What are Performance Counters?
In Performance Testing, the Performance counters are a type of metric used to measure the performance of hardware, software and networks. These counters are used to track the performance of various components of a software system, such as processors, memory, disks, networks, and application components.
Uses of Performance Counters
An operating system or application collects the Performance counters to report the performance of a system. These counters provide valuable information about how a system is performing. Using these performance counters a performance tester or engineer can say:
- How quickly a system or server is responding to requests?
- Is a system or server busy or ideal?
- How much memory is being used?
- How often it is accessing the disk?
- What are the causes for the delay? and so on
In addition, performance counters are important to identify bottlenecks, diagnose problems, and optimize system performance while conducting performance testing. We can also use these counters to measure the effectiveness of system implementations and to compare different systems for performance. By providing detailed information about a system’s performance, performance counters can help administrators make informed decisions about system upgrades and optimization.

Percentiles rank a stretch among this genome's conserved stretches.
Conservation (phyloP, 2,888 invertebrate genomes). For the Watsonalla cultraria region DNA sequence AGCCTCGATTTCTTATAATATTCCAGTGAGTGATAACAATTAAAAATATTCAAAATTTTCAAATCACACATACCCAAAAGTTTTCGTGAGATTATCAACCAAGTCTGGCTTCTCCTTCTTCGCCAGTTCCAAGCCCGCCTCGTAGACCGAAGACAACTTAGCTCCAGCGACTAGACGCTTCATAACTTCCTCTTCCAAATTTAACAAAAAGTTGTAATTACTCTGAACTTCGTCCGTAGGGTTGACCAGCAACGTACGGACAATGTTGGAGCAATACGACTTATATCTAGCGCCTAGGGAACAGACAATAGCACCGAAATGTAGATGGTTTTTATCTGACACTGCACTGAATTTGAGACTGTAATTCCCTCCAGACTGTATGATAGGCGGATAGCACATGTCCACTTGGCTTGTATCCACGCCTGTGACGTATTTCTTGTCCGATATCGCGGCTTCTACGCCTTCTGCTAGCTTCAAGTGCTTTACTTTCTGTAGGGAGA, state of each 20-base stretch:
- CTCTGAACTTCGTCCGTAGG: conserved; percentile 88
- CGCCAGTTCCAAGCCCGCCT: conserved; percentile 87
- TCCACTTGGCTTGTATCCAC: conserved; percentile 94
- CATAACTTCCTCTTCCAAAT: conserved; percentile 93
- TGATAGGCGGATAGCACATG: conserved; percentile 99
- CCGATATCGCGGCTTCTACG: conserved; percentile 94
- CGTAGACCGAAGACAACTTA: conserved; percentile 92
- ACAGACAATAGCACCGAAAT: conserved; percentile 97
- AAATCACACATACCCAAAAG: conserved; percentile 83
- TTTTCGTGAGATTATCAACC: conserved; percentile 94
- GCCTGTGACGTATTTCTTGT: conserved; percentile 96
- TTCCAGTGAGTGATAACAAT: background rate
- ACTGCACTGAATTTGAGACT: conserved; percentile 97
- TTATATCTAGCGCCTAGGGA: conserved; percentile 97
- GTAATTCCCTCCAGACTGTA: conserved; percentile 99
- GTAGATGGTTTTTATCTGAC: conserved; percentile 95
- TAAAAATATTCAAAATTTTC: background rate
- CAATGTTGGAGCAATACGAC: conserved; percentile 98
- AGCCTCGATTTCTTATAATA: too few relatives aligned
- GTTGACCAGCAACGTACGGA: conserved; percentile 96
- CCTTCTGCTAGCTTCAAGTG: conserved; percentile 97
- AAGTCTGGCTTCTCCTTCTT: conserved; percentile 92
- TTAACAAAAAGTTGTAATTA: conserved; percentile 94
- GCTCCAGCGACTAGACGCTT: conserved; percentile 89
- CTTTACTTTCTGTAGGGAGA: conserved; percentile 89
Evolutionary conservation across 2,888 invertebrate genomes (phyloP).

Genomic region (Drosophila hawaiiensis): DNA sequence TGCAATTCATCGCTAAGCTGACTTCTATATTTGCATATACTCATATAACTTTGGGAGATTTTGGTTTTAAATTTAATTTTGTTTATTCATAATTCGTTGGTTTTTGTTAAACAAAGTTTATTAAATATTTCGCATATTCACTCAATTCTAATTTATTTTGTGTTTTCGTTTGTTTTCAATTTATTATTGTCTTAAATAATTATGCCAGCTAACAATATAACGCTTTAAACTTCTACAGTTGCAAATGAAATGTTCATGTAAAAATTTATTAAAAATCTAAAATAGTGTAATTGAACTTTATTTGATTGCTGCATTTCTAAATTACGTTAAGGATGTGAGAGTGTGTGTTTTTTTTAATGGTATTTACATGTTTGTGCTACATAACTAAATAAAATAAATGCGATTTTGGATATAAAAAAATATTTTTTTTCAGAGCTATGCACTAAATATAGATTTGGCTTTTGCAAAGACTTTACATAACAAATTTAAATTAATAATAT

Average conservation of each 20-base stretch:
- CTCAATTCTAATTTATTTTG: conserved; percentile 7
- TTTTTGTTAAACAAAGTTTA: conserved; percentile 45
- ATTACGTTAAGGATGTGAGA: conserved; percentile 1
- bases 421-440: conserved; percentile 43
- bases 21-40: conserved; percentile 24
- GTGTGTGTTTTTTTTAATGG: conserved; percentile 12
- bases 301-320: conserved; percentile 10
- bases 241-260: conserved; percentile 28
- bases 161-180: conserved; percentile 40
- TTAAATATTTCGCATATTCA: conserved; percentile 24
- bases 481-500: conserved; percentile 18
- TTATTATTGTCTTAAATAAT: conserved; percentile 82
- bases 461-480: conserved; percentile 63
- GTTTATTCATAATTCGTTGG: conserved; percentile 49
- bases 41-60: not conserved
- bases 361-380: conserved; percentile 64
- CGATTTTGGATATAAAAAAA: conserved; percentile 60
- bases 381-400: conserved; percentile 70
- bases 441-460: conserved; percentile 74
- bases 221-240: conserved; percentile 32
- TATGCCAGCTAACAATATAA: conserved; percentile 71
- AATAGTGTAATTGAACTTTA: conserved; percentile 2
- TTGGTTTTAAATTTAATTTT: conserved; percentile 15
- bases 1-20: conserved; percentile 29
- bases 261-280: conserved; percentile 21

Category of Performance Counters
In Performance Testing, the Performance counters have several categories, such as system metrics, application metrics, network metrics, and disk metrics.
- System metrics measure the performance of the system as a whole, such as a processor utilization, memory usage, disk I/O, and network bandwidth.
- Application metrics measure the performance of a specific application, such as the response time of a web page, the number of requests served, or the amount of data processed.
- Network metrics measure the performance of a network, such as the number of packets sent or received, the round-trip time of a packet, or the packet loss rate.
- Disk metrics measure the performance of a disk, such as the number of read/write operations, the amount of data read or written, or the read or write latency.
How to collect?